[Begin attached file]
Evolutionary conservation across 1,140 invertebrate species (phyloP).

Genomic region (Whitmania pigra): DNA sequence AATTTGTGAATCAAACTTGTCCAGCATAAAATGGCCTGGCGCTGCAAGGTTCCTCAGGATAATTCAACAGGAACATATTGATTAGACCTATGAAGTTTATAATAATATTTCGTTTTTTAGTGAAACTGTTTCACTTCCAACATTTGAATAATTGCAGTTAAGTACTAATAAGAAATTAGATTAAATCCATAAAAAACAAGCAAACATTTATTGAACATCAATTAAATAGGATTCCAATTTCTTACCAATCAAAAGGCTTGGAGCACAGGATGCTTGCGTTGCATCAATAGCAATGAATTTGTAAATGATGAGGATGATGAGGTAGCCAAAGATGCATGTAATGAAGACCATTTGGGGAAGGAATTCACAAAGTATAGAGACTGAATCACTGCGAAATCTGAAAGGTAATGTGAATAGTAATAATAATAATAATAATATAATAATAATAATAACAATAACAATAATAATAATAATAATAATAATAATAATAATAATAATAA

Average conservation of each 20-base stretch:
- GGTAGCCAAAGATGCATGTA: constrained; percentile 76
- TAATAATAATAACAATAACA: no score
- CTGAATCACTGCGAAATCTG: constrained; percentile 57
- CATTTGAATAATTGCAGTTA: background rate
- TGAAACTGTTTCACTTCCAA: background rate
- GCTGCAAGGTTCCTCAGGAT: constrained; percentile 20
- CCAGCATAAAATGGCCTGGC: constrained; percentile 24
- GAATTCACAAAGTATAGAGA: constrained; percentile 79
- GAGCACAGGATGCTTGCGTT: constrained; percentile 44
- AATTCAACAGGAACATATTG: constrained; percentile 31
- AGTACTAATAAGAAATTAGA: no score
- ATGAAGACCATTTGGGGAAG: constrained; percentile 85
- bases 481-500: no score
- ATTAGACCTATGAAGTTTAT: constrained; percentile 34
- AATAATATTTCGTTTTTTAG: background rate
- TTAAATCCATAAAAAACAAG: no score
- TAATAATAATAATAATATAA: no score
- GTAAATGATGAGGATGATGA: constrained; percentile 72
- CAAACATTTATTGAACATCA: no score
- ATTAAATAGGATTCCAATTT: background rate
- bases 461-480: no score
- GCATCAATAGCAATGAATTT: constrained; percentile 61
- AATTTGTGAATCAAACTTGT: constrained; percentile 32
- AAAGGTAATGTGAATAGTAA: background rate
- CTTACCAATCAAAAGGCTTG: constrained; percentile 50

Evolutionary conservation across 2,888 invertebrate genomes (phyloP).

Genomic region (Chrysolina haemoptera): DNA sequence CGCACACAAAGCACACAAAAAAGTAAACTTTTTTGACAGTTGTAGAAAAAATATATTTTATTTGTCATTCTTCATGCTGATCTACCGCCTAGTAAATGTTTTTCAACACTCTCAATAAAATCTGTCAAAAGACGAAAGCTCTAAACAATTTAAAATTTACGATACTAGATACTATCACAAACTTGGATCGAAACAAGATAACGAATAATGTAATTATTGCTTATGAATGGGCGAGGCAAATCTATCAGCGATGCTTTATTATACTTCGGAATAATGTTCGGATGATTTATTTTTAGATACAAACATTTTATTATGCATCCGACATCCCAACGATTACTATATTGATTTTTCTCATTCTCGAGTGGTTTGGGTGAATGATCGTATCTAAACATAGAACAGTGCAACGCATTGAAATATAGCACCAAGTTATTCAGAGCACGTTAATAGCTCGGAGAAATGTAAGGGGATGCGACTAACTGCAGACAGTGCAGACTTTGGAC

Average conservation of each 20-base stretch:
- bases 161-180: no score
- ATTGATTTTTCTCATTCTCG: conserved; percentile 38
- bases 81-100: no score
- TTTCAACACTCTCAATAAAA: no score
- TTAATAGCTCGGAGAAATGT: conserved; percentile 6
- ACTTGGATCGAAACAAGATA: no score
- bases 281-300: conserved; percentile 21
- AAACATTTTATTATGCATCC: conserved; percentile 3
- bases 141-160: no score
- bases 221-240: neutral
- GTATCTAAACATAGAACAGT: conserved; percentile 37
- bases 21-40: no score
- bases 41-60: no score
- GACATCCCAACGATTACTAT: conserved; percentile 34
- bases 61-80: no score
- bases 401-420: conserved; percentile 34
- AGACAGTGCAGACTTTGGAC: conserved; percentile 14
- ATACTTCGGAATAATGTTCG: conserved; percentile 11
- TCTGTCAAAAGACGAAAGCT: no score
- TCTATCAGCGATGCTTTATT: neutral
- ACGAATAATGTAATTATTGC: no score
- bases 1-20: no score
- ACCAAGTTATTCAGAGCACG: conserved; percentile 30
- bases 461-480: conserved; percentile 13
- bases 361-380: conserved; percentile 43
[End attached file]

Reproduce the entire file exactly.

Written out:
Evolutionary conservation across 1,140 invertebrate species (phyloP).

Genomic region (Whitmania pigra): DNA sequence AATTTGTGAATCAAACTTGTCCAGCATAAAATGGCCTGGCGCTGCAAGGTTCCTCAGGATAATTCAACAGGAACATATTGATTAGACCTATGAAGTTTATAATAATATTTCGTTTTTTAGTGAAACTGTTTCACTTCCAACATTTGAATAATTGCAGTTAAGTACTAATAAGAAATTAGATTAAATCCATAAAAAACAAGCAAACATTTATTGAACATCAATTAAATAGGATTCCAATTTCTTACCAATCAAAAGGCTTGGAGCACAGGATGCTTGCGTTGCATCAATAGCAATGAATTTGTAAATGATGAGGATGATGAGGTAGCCAAAGATGCATGTAATGAAGACCATTTGGGGAAGGAATTCACAAAGTATAGAGACTGAATCACTGCGAAATCTGAAAGGTAATGTGAATAGTAATAATAATAATAATAATATAATAATAATAATAACAATAACAATAATAATAATAATAATAATAATAATAATAATAATAATAA

Average conservation of each 20-base stretch:
- GGTAGCCAAAGATGCATGTA: constrained; percentile 76
- TAATAATAATAACAATAACA: no score
- CTGAATCACTGCGAAATCTG: constrained; percentile 57
- CATTTGAATAATTGCAGTTA: background rate
- TGAAACTGTTTCACTTCCAA: background rate
- GCTGCAAGGTTCCTCAGGAT: constrained; percentile 20
- CCAGCATAAAATGGCCTGGC: constrained; percentile 24
- GAATTCACAAAGTATAGAGA: constrained; percentile 79
- GAGCACAGGATGCTTGCGTT: constrained; percentile 44
- AATTCAACAGGAACATATTG: constrained; percentile 31
- AGTACTAATAAGAAATTAGA: no score
- ATGAAGACCATTTGGGGAAG: constrained; percentile 85
- bases 481-500: no score
- ATTAGACCTATGAAGTTTAT: constrained; percentile 34
- AATAATATTTCGTTTTTTAG: background rate
- TTAAATCCATAAAAAACAAG: no score
- TAATAATAATAATAATATAA: no score
- GTAAATGATGAGGATGATGA: constrained; percentile 72
- CAAACATTTATTGAACATCA: no score
- ATTAAATAGGATTCCAATTT: background rate
- bases 461-480: no score
- GCATCAATAGCAATGAATTT: constrained; percentile 61
- AATTTGTGAATCAAACTTGT: constrained; percentile 32
- AAAGGTAATGTGAATAGTAA: background rate
- CTTACCAATCAAAAGGCTTG: constrained; percentile 50

Evolutionary conservation across 2,888 invertebrate genomes (phyloP).

Genomic region (Chrysolina haemoptera): DNA sequence CGCACACAAAGCACACAAAAAAGTAAACTTTTTTGACAGTTGTAGAAAAAATATATTTTATTTGTCATTCTTCATGCTGATCTACCGCCTAGTAAATGTTTTTCAACACTCTCAATAAAATCTGTCAAAAGACGAAAGCTCTAAACAATTTAAAATTTACGATACTAGATACTATCACAAACTTGGATCGAAACAAGATAACGAATAATGTAATTATTGCTTATGAATGGGCGAGGCAAATCTATCAGCGATGCTTTATTATACTTCGGAATAATGTTCGGATGATTTATTTTTAGATACAAACATTTTATTATGCATCCGACATCCCAACGATTACTATATTGATTTTTCTCATTCTCGAGTGGTTTGGGTGAATGATCGTATCTAAACATAGAACAGTGCAACGCATTGAAATATAGCACCAAGTTATTCAGAGCACGTTAATAGCTCGGAGAAATGTAAGGGGATGCGACTAACTGCAGACAGTGCAGACTTTGGAC

Average conservation of each 20-base stretch:
- bases 161-180: no score
- ATTGATTTTTCTCATTCTCG: conserved; percentile 38
- bases 81-100: no score
- TTTCAACACTCTCAATAAAA: no score
- TTAATAGCTCGGAGAAATGT: conserved; percentile 6
- ACTTGGATCGAAACAAGATA: no score
- bases 281-300: conserved; percentile 21
- AAACATTTTATTATGCATCC: conserved; percentile 3
- bases 141-160: no score
- bases 221-240: neutral
- GTATCTAAACATAGAACAGT: conserved; percentile 37
- bases 21-40: no score
- bases 41-60: no score
- GACATCCCAACGATTACTAT: conserved; percentile 34
- bases 61-80: no score
- bases 401-420: conserved; percentile 34
- AGACAGTGCAGACTTTGGAC: conserved; percentile 14
- ATACTTCGGAATAATGTTCG: conserved; percentile 11
- TCTGTCAAAAGACGAAAGCT: no score
- TCTATCAGCGATGCTTTATT: neutral
- ACGAATAATGTAATTATTGC: no score
- bases 1-20: no score
- ACCAAGTTATTCAGAGCACG: conserved; percentile 30
- bases 461-480: conserved; percentile 13
- bases 361-380: conserved; percentile 43